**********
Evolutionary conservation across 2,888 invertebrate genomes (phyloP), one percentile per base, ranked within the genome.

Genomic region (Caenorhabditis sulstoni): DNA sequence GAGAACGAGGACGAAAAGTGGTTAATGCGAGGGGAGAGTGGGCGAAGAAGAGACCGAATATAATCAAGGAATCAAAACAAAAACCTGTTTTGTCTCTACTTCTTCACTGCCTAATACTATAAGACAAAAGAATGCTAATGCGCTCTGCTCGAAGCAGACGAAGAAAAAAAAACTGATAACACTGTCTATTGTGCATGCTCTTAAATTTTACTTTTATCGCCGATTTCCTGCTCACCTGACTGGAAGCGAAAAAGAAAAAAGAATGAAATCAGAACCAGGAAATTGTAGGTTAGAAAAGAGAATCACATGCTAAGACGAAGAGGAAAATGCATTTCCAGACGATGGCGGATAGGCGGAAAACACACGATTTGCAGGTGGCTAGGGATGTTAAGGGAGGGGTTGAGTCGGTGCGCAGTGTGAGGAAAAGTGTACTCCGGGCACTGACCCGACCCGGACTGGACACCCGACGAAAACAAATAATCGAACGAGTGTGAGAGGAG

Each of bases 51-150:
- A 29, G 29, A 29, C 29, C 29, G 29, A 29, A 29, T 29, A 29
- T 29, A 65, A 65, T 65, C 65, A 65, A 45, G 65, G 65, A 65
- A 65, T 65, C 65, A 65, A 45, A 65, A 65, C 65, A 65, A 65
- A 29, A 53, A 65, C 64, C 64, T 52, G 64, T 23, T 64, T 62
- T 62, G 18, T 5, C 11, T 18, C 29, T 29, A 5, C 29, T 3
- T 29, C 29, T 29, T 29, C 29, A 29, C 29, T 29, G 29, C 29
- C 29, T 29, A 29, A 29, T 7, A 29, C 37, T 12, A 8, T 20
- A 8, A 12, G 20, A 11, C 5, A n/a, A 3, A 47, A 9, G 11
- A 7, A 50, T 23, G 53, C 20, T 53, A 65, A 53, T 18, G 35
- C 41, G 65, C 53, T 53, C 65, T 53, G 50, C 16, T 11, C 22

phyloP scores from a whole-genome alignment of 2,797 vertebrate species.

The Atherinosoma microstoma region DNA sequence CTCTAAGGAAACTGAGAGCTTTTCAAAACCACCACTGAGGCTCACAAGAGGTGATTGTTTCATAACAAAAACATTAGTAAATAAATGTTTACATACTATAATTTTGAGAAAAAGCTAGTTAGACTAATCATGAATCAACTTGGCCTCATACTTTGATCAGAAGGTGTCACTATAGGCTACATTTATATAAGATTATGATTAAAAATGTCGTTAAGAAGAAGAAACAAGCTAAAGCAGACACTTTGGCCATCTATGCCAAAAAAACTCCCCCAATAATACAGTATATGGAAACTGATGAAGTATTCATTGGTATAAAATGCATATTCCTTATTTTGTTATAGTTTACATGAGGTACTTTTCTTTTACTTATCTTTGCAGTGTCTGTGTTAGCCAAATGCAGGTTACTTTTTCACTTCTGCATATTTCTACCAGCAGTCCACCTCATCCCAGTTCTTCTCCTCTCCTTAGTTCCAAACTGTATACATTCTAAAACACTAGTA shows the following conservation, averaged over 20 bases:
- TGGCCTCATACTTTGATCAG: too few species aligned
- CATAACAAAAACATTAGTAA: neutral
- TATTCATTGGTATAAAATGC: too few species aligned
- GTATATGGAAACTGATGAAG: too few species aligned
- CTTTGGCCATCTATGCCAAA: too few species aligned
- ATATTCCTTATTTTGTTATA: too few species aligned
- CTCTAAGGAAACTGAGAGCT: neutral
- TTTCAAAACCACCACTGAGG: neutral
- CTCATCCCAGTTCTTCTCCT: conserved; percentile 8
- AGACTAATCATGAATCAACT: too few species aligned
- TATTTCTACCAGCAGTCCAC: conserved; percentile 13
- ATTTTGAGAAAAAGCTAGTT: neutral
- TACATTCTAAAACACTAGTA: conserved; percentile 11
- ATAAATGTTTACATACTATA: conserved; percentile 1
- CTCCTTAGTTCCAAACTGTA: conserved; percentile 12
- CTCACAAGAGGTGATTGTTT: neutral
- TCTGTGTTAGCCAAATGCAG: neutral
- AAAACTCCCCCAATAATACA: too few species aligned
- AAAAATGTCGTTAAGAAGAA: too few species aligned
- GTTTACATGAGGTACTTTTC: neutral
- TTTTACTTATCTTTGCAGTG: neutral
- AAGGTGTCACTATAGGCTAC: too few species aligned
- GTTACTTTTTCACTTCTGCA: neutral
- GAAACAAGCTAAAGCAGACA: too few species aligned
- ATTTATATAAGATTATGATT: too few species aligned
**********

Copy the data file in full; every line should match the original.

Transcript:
Evolutionary conservation across 2,888 invertebrate genomes (phyloP), one percentile per base, ranked within the genome.

Genomic region (Caenorhabditis sulstoni): DNA sequence GAGAACGAGGACGAAAAGTGGTTAATGCGAGGGGAGAGTGGGCGAAGAAGAGACCGAATATAATCAAGGAATCAAAACAAAAACCTGTTTTGTCTCTACTTCTTCACTGCCTAATACTATAAGACAAAAGAATGCTAATGCGCTCTGCTCGAAGCAGACGAAGAAAAAAAAACTGATAACACTGTCTATTGTGCATGCTCTTAAATTTTACTTTTATCGCCGATTTCCTGCTCACCTGACTGGAAGCGAAAAAGAAAAAAGAATGAAATCAGAACCAGGAAATTGTAGGTTAGAAAAGAGAATCACATGCTAAGACGAAGAGGAAAATGCATTTCCAGACGATGGCGGATAGGCGGAAAACACACGATTTGCAGGTGGCTAGGGATGTTAAGGGAGGGGTTGAGTCGGTGCGCAGTGTGAGGAAAAGTGTACTCCGGGCACTGACCCGACCCGGACTGGACACCCGACGAAAACAAATAATCGAACGAGTGTGAGAGGAG

Each of bases 51-150:
- A 29, G 29, A 29, C 29, C 29, G 29, A 29, A 29, T 29, A 29
- T 29, A 65, A 65, T 65, C 65, A 65, A 45, G 65, G 65, A 65
- A 65, T 65, C 65, A 65, A 45, A 65, A 65, C 65, A 65, A 65
- A 29, A 53, A 65, C 64, C 64, T 52, G 64, T 23, T 64, T 62
- T 62, G 18, T 5, C 11, T 18, C 29, T 29, A 5, C 29, T 3
- T 29, C 29, T 29, T 29, C 29, A 29, C 29, T 29, G 29, C 29
- C 29, T 29, A 29, A 29, T 7, A 29, C 37, T 12, A 8, T 20
- A 8, A 12, G 20, A 11, C 5, A n/a, A 3, A 47, A 9, G 11
- A 7, A 50, T 23, G 53, C 20, T 53, A 65, A 53, T 18, G 35
- C 41, G 65, C 53, T 53, C 65, T 53, G 50, C 16, T 11, C 22

phyloP scores from a whole-genome alignment of 2,797 vertebrate species.

The Atherinosoma microstoma region DNA sequence CTCTAAGGAAACTGAGAGCTTTTCAAAACCACCACTGAGGCTCACAAGAGGTGATTGTTTCATAACAAAAACATTAGTAAATAAATGTTTACATACTATAATTTTGAGAAAAAGCTAGTTAGACTAATCATGAATCAACTTGGCCTCATACTTTGATCAGAAGGTGTCACTATAGGCTACATTTATATAAGATTATGATTAAAAATGTCGTTAAGAAGAAGAAACAAGCTAAAGCAGACACTTTGGCCATCTATGCCAAAAAAACTCCCCCAATAATACAGTATATGGAAACTGATGAAGTATTCATTGGTATAAAATGCATATTCCTTATTTTGTTATAGTTTACATGAGGTACTTTTCTTTTACTTATCTTTGCAGTGTCTGTGTTAGCCAAATGCAGGTTACTTTTTCACTTCTGCATATTTCTACCAGCAGTCCACCTCATCCCAGTTCTTCTCCTCTCCTTAGTTCCAAACTGTATACATTCTAAAACACTAGTA shows the following conservation, averaged over 20 bases:
- TGGCCTCATACTTTGATCAG: too few species aligned
- CATAACAAAAACATTAGTAA: neutral
- TATTCATTGGTATAAAATGC: too few species aligned
- GTATATGGAAACTGATGAAG: too few species aligned
- CTTTGGCCATCTATGCCAAA: too few species aligned
- ATATTCCTTATTTTGTTATA: too few species aligned
- CTCTAAGGAAACTGAGAGCT: neutral
- TTTCAAAACCACCACTGAGG: neutral
- CTCATCCCAGTTCTTCTCCT: conserved; percentile 8
- AGACTAATCATGAATCAACT: too few species aligned
- TATTTCTACCAGCAGTCCAC: conserved; percentile 13
- ATTTTGAGAAAAAGCTAGTT: neutral
- TACATTCTAAAACACTAGTA: conserved; percentile 11
- ATAAATGTTTACATACTATA: conserved; percentile 1
- CTCCTTAGTTCCAAACTGTA: conserved; percentile 12
- CTCACAAGAGGTGATTGTTT: neutral
- TCTGTGTTAGCCAAATGCAG: neutral
- AAAACTCCCCCAATAATACA: too few species aligned
- AAAAATGTCGTTAAGAAGAA: too few species aligned
- GTTTACATGAGGTACTTTTC: neutral
- TTTTACTTATCTTTGCAGTG: neutral
- AAGGTGTCACTATAGGCTAC: too few species aligned
- GTTACTTTTTCACTTCTGCA: neutral
- GAAACAAGCTAAAGCAGACA: too few species aligned
- ATTTATATAAGATTATGATT: too few species aligned